Rebecca Irving has applied to the Supreme Court of Prince Edward Island, asking it to quash a decision by the province's minister of land regarding a controversial land transfer that took place in 2019.Irving is part of the larger Irving family, which has multiple corporate holdings throughout New Brunswick and P.E.I.In June of 2019, a company listing Rebecca Irving as its director, Haslemere Farms, became the owner of 2,200 acres of land in the area of Summerside and North Bedeque that had belonged to a family-owned farming operation.A previous attempt to purchase the same land involving several corporations with connections to the Irvings had failed to receive the necessary cabinet approval.But in the Haslemere Farms transaction, Minister of Land Bloyce Thompson said the transfer had not been put before cabinet for approval. He asked the Island Regulatory and Appeals Commission to investigate, and vowed to close "loopholes" in the Lands Protection Act, legislation that sets limits on individual and corporate land ownership on P.E.I.Haslemere Farms has since changed its name to Red Fox Acres. Under P.E.I.'s corporate registry, Rebecca Irving is the only person listed under the heading of "directors and shareholders."Minister says he asked for divestitureSixteen months after Thompson asked IRAC to investigate, the commission delivered its report to government in October. However, neither IRAC nor the province has released that report to the public. The minister said he would do so after it's been reviewed by P.E.I.'s privacy commissioner.Thompson issued a written statement Oct. 27 saying the investigation had found "there are reasonable and probable grounds that two individuals and the corporation involved contravened the Lands Protection Act by having aggregate land holdings in excess of the prescribed limits."The statement went on to say "the involved parties have received correspondence from government asking them to divest land and become compliant with the Lands Protection Act within 120 days," but the statement did not disclose who those involved parties are. Under the Lands Protection Act, individuals are limited to owning 1,000 acres of land. For corporations, the limit is 3,000. With allowances for leased and non-arable land, those limits increase to 1,900 acres for individuals and 5,700 acres for corporations.The act also includes measures to prevent corporations "directly or indirectly controlled by the same person, group or organization" from stacking up land limits in order to control more land. Minister exceeded jurisdiction, says IrvingTwo court applications for judicial review filed Monday, one from Rebecca Irving and the other from Red Fox Acres, ask the court to "nullify" the minister's decision, and seek an interim order affirming the status quo until a final ruling can be delivered.The two court applications argue Thompson exceeded the jurisdiction granted him under the Lands Protection Act and "erroneously interpret[ed] the provisions of the Lands Protection Act."The filings also argue Thompson breached "his duty of fairness" to Irving and Red Fox Acres for, among other things, failing to provide proper notice and opportunities to respond at various points throughout the investigation process. Jonathan Coady, legal counsel for both Rebecca Irving and Red Fox Acres, sent this statement to CBC News: "The filing made by the company was to preserve its right to court review, if it became necessary to do so. Because the matter is ongoing, the company has no additional comments to make at this time."The allegations have not been tested in court and there was no response from the minister or the department as of Wednesday.More from CBC P.E.I.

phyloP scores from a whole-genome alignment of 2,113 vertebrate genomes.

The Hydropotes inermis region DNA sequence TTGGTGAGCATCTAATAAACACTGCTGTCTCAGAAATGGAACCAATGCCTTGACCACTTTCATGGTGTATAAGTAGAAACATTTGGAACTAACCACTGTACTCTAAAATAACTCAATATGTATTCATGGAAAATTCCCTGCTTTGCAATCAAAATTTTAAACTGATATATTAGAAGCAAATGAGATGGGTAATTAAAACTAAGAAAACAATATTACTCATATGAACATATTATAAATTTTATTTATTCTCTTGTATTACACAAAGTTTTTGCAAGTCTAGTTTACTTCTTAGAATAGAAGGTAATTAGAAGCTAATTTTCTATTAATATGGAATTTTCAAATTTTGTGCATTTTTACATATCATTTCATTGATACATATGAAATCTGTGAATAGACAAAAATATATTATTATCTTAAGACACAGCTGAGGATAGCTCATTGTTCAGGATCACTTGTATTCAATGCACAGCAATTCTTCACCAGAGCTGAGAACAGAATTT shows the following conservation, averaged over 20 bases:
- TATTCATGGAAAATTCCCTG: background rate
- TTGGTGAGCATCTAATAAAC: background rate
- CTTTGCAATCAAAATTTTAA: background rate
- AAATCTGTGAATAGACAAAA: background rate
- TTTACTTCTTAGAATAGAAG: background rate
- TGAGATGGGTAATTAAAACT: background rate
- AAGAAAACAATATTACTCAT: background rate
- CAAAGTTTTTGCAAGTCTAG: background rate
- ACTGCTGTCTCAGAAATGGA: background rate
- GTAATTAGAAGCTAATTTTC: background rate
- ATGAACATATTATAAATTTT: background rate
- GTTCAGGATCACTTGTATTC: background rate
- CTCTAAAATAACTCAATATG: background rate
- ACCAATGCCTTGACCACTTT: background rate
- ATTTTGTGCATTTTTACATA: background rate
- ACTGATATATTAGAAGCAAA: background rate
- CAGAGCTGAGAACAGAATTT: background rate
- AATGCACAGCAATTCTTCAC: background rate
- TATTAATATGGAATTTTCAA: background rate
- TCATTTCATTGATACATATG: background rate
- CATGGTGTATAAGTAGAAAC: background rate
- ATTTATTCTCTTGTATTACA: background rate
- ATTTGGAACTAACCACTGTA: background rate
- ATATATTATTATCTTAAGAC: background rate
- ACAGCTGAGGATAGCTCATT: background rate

My mother's dementia has become more difficult to manage as Canadians are told to limit social contact for safety's sake.